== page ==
As if he were submitting to the will of the people, He delivers Jesus over to his soldiers to be crucified. In reality, as governor it was entirely within his power to release Jesus. It was his own will to crucify Jesus. The show, however, was that it was the will of the “people.” Is not this usually how tyranny works? Whenever we see the label, “the people” we can suspect tyranny to be at work.

In fact, this supposed “trial” took place at six o’clock in the morning (John 19:14). The Passover Seder took place the night before and populous was sleeping late. Jesus was arrested late in the night and most people would not even have known about it. He was on the cross before the people even knew He had been arrested. The condemnation by the “Jews” was not by the people who welcomed Him into the City but rather by the “stewards of the vineyard,” an elite group of aristocrats who were keenly interested in protecting their status with their Roman overlords.   

The Victor

The theme of kingship is not overly prominent in the Gospel according to John. Perhaps, especially in a time of persecution and when Christianity was officially considered illegal, it was a dangerous thing to emphasize. However, in chapter 12 when Mary of Bethany anointed Jesus it was on the eve of His entry into the City when He was hailed explicitly as “the King of Israel.” The reader may reasonably draw the implicit conclusion that this was a secret anointing of Jesus as King, just as David was secretly anointed by Samuel. The other gospels speak of Jesus as the Son of David, but here Jesus is portrayed in even larger terms: He is the Son of Man spoken of by the prophet Daniel. Yes, He is the “King of Israel” but also, when the Son of Man is glorified: “Now is the judgment of this world; now shall the ruler of this world be cast out. And I, if I be lifted up from the earth, will draw all men to Myself” (John 12:31-32).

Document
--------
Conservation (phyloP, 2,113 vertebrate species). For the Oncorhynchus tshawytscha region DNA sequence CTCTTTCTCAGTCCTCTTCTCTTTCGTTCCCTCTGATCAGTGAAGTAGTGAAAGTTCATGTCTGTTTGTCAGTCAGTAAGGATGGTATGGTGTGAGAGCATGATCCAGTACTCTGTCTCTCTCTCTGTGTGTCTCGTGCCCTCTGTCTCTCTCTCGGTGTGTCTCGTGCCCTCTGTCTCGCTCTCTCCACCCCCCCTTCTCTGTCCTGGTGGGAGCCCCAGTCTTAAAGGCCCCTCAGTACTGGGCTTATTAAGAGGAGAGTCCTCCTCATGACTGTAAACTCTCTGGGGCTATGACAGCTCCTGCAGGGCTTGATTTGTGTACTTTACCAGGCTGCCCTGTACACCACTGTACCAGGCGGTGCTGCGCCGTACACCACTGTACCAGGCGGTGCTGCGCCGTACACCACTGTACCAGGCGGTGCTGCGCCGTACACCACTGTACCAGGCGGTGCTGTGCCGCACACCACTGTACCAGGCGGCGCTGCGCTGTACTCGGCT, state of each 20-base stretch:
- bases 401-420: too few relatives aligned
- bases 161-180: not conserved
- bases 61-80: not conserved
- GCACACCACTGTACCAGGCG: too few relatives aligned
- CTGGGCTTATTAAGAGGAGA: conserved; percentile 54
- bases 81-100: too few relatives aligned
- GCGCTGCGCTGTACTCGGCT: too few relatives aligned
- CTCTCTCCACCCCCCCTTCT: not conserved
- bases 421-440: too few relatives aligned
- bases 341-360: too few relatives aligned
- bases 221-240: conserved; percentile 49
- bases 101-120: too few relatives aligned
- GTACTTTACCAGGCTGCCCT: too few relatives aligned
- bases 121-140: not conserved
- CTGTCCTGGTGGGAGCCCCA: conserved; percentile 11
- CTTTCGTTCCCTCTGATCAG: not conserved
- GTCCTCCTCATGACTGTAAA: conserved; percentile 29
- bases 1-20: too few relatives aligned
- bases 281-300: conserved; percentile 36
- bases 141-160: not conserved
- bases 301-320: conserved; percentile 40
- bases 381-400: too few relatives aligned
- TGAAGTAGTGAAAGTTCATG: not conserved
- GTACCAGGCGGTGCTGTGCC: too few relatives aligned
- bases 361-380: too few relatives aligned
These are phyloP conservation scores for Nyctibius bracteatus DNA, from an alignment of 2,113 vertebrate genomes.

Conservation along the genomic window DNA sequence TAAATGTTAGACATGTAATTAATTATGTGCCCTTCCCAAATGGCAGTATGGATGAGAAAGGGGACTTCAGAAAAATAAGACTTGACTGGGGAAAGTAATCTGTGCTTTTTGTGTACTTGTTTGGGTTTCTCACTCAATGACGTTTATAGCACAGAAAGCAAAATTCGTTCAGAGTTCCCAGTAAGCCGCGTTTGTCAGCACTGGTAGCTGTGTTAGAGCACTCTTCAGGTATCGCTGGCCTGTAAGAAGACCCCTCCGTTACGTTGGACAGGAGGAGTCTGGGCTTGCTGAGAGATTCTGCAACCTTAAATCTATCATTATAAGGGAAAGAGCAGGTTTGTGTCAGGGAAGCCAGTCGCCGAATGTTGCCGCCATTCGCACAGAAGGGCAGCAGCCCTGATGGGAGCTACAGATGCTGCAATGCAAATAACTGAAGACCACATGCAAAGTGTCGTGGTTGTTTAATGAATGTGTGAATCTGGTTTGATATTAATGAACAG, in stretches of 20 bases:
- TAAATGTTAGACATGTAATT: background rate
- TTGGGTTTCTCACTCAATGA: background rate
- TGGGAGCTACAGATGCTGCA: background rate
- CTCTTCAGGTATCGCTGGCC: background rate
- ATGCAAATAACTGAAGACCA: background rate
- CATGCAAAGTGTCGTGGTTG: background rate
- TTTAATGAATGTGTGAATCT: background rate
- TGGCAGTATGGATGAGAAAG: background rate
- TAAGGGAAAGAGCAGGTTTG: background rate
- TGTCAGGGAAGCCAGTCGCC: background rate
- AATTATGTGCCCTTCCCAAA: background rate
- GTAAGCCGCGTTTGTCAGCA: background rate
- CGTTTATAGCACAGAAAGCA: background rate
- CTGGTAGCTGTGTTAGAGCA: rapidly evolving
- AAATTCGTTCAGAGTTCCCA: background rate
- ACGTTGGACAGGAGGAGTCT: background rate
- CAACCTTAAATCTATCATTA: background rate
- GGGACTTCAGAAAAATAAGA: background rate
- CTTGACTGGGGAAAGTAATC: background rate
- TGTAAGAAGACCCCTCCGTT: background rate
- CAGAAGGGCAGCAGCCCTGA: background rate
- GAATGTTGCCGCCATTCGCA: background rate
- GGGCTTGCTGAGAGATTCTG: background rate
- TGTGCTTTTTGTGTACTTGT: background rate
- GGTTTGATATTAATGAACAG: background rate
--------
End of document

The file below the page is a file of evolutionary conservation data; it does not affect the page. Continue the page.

The motif is not just of a static kingship. It is a military motif. Jesus as the King has come to overthrow the “ruler of this world.” He is a King who overcomes His contenders, who defeats His enemies. He is like King David whose kingship was invisible in the days of Saul. The glorification of Jesus takes place when He defeats His enemies. Chapter 12 of John, then, is a turning point when He who came as Life, who presented Himself before the people as who He is, now takes things into hand to turn things around. He is no longer just the Revealer. He will now defeat His enemies.

He does so by going to the cross. David was the warrior who fought the Lord’s battles. As a result, because he was “a man of blood,” he could not build the Temple. His son was to build the Temple. Jesus went to the cross as the divine Warrior, the archetype of King David. When He rose from the dead, He became the archetype of Solomon the Temple-builder. No longer did He have any wars to fight. He was beyond the reach of His enemies, glorified.